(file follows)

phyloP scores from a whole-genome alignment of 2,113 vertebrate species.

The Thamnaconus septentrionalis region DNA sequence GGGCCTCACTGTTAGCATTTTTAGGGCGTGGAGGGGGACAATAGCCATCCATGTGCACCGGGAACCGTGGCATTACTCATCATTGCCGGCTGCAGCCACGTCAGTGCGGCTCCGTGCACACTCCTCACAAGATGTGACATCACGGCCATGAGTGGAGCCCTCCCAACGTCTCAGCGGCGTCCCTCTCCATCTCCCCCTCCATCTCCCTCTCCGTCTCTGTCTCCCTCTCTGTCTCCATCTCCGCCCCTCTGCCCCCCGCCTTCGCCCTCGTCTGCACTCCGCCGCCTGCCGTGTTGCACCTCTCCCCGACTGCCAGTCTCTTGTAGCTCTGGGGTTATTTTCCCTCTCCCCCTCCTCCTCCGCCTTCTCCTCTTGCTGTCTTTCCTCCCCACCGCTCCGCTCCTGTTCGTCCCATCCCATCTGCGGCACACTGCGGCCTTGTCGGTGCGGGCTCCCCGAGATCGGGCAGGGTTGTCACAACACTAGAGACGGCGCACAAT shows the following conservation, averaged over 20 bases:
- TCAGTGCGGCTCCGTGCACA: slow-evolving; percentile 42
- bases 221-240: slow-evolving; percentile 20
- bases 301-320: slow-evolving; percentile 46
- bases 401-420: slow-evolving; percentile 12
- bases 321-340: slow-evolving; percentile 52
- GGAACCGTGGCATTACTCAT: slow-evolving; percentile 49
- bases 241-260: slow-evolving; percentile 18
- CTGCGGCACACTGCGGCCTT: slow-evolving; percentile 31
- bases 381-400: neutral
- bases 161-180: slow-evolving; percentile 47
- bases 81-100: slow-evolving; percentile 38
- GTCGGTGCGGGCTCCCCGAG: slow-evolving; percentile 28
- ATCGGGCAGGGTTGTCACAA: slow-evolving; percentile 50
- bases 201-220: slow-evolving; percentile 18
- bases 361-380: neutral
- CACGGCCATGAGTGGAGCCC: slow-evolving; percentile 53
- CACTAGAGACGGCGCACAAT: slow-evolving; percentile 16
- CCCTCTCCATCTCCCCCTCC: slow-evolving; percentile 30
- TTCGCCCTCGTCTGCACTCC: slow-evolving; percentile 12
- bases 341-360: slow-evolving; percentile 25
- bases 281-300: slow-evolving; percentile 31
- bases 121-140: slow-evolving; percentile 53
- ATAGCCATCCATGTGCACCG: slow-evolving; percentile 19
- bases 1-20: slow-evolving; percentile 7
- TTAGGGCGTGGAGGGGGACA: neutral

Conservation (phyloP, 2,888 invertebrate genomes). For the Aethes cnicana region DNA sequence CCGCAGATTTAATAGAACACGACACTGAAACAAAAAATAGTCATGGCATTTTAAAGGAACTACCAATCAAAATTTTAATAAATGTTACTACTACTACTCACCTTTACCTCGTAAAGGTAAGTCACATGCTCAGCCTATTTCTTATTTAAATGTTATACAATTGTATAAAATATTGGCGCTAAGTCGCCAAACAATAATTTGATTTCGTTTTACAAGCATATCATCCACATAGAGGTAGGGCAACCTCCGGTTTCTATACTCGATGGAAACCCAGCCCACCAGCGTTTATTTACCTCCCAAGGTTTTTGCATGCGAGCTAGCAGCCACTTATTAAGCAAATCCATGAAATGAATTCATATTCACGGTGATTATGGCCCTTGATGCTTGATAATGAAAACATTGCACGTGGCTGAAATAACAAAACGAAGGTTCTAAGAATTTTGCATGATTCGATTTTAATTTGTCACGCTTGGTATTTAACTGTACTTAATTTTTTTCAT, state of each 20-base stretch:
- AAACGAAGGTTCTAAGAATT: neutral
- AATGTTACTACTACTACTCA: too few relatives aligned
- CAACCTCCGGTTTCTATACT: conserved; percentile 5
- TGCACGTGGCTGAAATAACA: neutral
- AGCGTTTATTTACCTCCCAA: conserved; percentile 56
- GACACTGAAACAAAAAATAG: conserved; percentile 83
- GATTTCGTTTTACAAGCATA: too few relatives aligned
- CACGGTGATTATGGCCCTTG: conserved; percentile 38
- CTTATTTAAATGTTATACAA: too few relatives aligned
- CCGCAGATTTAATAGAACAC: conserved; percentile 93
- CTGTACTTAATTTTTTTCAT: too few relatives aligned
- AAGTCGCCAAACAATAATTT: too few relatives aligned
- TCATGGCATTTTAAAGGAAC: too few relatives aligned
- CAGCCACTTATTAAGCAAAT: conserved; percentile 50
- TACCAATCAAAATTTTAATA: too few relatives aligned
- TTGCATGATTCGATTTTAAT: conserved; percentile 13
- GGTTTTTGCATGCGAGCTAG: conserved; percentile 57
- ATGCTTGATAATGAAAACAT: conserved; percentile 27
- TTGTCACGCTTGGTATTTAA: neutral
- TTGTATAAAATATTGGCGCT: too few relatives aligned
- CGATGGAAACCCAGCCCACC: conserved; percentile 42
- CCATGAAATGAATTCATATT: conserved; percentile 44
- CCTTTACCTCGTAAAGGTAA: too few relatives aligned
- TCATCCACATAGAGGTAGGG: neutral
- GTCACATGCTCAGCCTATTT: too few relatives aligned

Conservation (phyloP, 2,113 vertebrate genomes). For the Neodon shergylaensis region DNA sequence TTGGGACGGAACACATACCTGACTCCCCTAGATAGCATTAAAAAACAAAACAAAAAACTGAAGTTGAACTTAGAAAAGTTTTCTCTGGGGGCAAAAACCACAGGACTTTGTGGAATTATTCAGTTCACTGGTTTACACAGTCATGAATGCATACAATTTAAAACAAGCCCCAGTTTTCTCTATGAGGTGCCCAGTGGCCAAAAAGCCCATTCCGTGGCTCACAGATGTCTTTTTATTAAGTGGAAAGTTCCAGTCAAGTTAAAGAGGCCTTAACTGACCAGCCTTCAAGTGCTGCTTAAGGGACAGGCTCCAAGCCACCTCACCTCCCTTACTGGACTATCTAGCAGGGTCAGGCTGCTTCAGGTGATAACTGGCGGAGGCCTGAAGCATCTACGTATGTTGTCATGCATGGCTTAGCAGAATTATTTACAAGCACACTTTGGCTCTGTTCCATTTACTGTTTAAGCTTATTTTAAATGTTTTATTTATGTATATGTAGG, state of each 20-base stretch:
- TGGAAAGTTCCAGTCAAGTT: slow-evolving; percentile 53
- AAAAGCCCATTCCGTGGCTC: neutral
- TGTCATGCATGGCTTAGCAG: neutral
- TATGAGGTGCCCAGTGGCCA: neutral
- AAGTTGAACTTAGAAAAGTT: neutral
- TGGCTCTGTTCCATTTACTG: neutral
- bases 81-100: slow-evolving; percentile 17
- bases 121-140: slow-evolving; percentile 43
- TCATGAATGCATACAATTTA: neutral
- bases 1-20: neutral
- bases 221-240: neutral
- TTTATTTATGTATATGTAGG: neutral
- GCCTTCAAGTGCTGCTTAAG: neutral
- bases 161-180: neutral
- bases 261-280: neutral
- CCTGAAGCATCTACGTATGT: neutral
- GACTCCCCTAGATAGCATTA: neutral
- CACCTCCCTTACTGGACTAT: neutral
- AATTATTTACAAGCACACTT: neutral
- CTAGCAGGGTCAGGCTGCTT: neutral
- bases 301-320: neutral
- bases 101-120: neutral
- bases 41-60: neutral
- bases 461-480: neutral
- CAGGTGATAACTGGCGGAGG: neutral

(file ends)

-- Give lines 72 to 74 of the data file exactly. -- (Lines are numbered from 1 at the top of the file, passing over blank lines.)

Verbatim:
- CACCTCCCTTACTGGACTAT: neutral
- AATTATTTACAAGCACACTT: neutral
- CTAGCAGGGTCAGGCTGCTT: neutral